A proposed law with bipartisan support would dramatically weaken the ability of legislators to extricate the United States from perpetual armed conflict. A rising generation of Americans has never known peace.
Acknowledging a mistaken path of retributive justice after an unprecedented attack matters. Having the curiosity to question the wisdom of that path before it is taken matters more. Ms. Haspel must have eyes wide open not only with respect to the unforeseen, tragic outcomes of our choice to torture detainees, but also the negative consequences of subsequent misadventures in the Middle East. It is not enough to have learned these lessons from the chastened perspective. We must not blunder again. We’re too big. Our 800 pound gorilla actions, often good intentions gone awry, sometimes a well-deserved punch back, pave the way for humiliating consequences for ourselves, and for weaker actors, unexpected, hellish outcomes.
The mission of our nation’s intelligence apparatus, principally, is to provide early warning indicators of hostile activity and predictions of second, third and fourth order effects of our countering behavior; this, so our leaders can make the best decisions on behalf of defending the Constitution of the United States, the safety of her land and people. Ms. Haspel has the experience and dedication to duty to qualify for her new role, and has wisely, if not directly, acknowledged the mistaken nature of the choice she helped make reality in the past, but she must also have the wisdom to help prevent the next unforced error by providing the right advice. She must not only present her agency’s assessments honestly, but also aggressively lead opposition when others in power want to risk our nation’s prestige and the safety of the world with the choice of an unwise path. At the minimum, she must push hard against any factions that want to pull America back toward torture, back toward military adventurism in the Middle East. Will she? We shall see.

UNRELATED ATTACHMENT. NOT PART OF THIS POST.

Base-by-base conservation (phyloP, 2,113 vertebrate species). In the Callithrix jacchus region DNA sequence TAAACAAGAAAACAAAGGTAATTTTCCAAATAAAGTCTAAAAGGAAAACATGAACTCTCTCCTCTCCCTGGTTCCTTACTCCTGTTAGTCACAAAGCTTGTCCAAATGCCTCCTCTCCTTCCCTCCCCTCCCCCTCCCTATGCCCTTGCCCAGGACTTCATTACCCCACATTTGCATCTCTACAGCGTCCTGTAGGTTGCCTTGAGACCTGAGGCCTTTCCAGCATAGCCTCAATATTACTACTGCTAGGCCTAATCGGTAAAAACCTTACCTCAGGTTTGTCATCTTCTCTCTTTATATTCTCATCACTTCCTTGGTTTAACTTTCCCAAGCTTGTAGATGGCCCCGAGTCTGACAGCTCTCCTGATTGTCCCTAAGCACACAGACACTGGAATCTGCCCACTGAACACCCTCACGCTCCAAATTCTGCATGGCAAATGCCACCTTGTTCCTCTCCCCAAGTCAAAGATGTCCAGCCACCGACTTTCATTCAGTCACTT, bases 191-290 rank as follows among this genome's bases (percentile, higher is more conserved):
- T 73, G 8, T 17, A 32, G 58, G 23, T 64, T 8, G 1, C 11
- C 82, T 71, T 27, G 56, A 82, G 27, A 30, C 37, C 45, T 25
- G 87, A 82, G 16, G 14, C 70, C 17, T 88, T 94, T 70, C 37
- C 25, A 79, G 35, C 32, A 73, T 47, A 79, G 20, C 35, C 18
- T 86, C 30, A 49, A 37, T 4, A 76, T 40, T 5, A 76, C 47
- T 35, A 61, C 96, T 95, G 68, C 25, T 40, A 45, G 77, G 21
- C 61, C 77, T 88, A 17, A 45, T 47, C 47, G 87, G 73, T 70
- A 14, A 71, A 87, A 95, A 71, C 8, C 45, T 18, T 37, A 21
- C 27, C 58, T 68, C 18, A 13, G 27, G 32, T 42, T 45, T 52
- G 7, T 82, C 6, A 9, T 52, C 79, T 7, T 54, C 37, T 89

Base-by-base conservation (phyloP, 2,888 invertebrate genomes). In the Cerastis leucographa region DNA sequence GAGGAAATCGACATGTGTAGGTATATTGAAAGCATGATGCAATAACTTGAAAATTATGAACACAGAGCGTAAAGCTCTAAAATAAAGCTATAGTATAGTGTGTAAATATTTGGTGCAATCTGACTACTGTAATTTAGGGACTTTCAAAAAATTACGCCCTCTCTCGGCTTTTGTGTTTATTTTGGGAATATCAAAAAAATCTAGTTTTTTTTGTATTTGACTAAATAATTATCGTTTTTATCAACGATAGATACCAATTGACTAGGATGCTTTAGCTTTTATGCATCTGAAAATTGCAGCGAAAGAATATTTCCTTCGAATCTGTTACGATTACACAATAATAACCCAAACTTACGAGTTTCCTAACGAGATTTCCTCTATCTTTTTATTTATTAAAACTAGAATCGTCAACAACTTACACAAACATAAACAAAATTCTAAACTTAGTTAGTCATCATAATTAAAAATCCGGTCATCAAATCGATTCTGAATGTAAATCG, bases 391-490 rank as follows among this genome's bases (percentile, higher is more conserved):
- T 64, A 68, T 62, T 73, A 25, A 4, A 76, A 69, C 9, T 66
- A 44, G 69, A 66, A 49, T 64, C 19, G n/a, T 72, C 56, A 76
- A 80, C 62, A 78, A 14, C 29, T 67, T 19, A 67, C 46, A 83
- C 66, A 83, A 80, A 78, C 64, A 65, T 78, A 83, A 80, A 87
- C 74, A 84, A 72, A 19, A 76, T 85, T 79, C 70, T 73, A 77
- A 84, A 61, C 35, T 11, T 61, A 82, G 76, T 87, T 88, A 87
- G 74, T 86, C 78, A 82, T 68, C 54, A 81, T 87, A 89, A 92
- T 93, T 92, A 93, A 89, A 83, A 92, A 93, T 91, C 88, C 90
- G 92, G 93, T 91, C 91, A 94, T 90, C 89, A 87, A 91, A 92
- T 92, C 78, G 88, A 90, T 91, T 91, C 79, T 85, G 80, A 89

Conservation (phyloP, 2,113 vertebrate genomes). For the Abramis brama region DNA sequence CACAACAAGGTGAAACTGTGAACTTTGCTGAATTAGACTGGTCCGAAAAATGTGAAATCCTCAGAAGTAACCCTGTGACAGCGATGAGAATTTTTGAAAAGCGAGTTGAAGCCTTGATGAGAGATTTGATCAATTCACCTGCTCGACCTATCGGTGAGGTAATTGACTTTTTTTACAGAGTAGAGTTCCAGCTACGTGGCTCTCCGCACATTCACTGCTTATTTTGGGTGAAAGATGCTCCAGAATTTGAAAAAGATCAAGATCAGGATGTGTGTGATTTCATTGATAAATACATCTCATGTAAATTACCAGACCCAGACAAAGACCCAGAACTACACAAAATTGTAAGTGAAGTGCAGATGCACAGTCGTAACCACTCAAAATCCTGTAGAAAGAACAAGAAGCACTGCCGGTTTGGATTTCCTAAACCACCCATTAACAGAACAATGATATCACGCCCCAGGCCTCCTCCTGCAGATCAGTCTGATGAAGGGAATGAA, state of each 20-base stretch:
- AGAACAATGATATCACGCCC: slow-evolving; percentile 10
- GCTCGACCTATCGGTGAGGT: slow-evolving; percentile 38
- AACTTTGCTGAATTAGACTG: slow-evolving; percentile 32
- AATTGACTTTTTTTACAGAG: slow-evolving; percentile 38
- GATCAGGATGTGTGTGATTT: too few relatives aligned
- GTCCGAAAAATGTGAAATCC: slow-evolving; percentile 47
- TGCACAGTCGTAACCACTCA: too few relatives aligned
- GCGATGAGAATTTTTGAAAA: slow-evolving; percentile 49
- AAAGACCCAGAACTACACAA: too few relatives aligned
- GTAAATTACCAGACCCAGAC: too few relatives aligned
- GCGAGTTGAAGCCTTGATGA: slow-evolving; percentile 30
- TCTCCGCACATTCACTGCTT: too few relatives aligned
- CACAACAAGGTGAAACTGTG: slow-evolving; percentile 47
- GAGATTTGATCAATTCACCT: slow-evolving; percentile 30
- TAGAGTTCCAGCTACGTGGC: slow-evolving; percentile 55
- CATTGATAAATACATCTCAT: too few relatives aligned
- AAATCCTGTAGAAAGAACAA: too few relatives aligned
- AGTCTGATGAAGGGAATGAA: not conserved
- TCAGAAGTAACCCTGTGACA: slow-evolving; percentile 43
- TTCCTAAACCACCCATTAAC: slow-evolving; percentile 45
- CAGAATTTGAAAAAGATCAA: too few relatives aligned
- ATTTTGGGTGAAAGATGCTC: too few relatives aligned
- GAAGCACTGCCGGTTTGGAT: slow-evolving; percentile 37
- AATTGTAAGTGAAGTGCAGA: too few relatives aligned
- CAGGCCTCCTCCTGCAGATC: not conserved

Gina Haspel was sworn in as the Director of the Central Intelligence Agency on May 21, 2018
America and her NATO allies might be wise to focus on finding a path forward for the Kurds that works for Turkey. After the vote for Kurdish independence in September, tensions will likely increase in the area. The article and video below provide details.
It’s important to note here that losses incurred in our nearly generation-long engagements in the Middle East have been as much diplomatic as military. Without receiving significant support from Turkey, a nation that fought side-by-side with NATO in the Korean War and supported the first Gulf War, we were unwise to start conflicts in her Ottoman-era territories. The Turkish border has become a conduit for human traffic into and out of Europe, including refugees and jihadists, and the government trends authoritarian and Islamist. This situation is arguably more consequential to world affairs than instability in Iraq and Afghanistan, and so should be reversed.
The good news is that America and her allies have made great strides against the menace of ISIS, lessening the pressures of human traffic. We can seize this opportunity to work wth Turkey, Iraq, Syria and the Kurds to map a future for the region that is as stable and peaceable as possible, a political solution that provides dignity and security to the Kurds — who have earned some freedom — without taking those same interests away from the Turks.